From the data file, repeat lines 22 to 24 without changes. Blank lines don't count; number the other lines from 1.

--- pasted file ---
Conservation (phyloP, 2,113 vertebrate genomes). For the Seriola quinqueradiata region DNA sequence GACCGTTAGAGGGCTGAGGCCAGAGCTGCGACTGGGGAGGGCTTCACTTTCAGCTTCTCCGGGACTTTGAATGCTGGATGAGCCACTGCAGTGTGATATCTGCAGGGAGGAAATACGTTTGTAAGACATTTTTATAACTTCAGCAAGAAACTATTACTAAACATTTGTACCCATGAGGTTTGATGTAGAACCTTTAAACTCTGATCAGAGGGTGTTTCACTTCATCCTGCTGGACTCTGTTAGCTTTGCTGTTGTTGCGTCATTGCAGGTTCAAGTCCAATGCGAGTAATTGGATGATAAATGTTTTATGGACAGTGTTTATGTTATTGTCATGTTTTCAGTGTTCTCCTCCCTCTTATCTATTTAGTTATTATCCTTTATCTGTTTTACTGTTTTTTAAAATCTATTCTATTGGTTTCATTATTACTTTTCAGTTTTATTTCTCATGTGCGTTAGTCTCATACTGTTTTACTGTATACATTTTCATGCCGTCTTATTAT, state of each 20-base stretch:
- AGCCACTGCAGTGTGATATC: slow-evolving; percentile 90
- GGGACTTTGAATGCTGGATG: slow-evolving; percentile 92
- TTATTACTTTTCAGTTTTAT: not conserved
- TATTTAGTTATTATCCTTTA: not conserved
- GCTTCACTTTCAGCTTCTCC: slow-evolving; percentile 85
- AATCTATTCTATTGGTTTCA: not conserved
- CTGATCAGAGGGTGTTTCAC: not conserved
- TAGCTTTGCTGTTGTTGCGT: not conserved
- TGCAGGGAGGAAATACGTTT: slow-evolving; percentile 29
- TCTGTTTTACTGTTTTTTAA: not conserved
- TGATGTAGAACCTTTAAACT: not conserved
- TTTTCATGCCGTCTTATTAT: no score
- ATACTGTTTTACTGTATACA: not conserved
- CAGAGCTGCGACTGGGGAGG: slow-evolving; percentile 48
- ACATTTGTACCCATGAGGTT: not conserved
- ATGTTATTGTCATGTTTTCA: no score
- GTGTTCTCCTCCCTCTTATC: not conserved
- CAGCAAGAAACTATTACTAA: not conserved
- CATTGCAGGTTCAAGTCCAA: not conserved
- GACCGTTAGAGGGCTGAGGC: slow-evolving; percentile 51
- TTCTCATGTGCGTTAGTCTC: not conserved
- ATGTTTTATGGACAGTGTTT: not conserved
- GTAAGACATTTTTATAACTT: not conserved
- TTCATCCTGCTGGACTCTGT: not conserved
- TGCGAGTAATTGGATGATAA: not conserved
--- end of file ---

- TTCTCATGTGCGTTAGTCTC: not conserved
- ATGTTTTATGGACAGTGTTT: not conserved
- GTAAGACATTTTTATAACTT: not conserved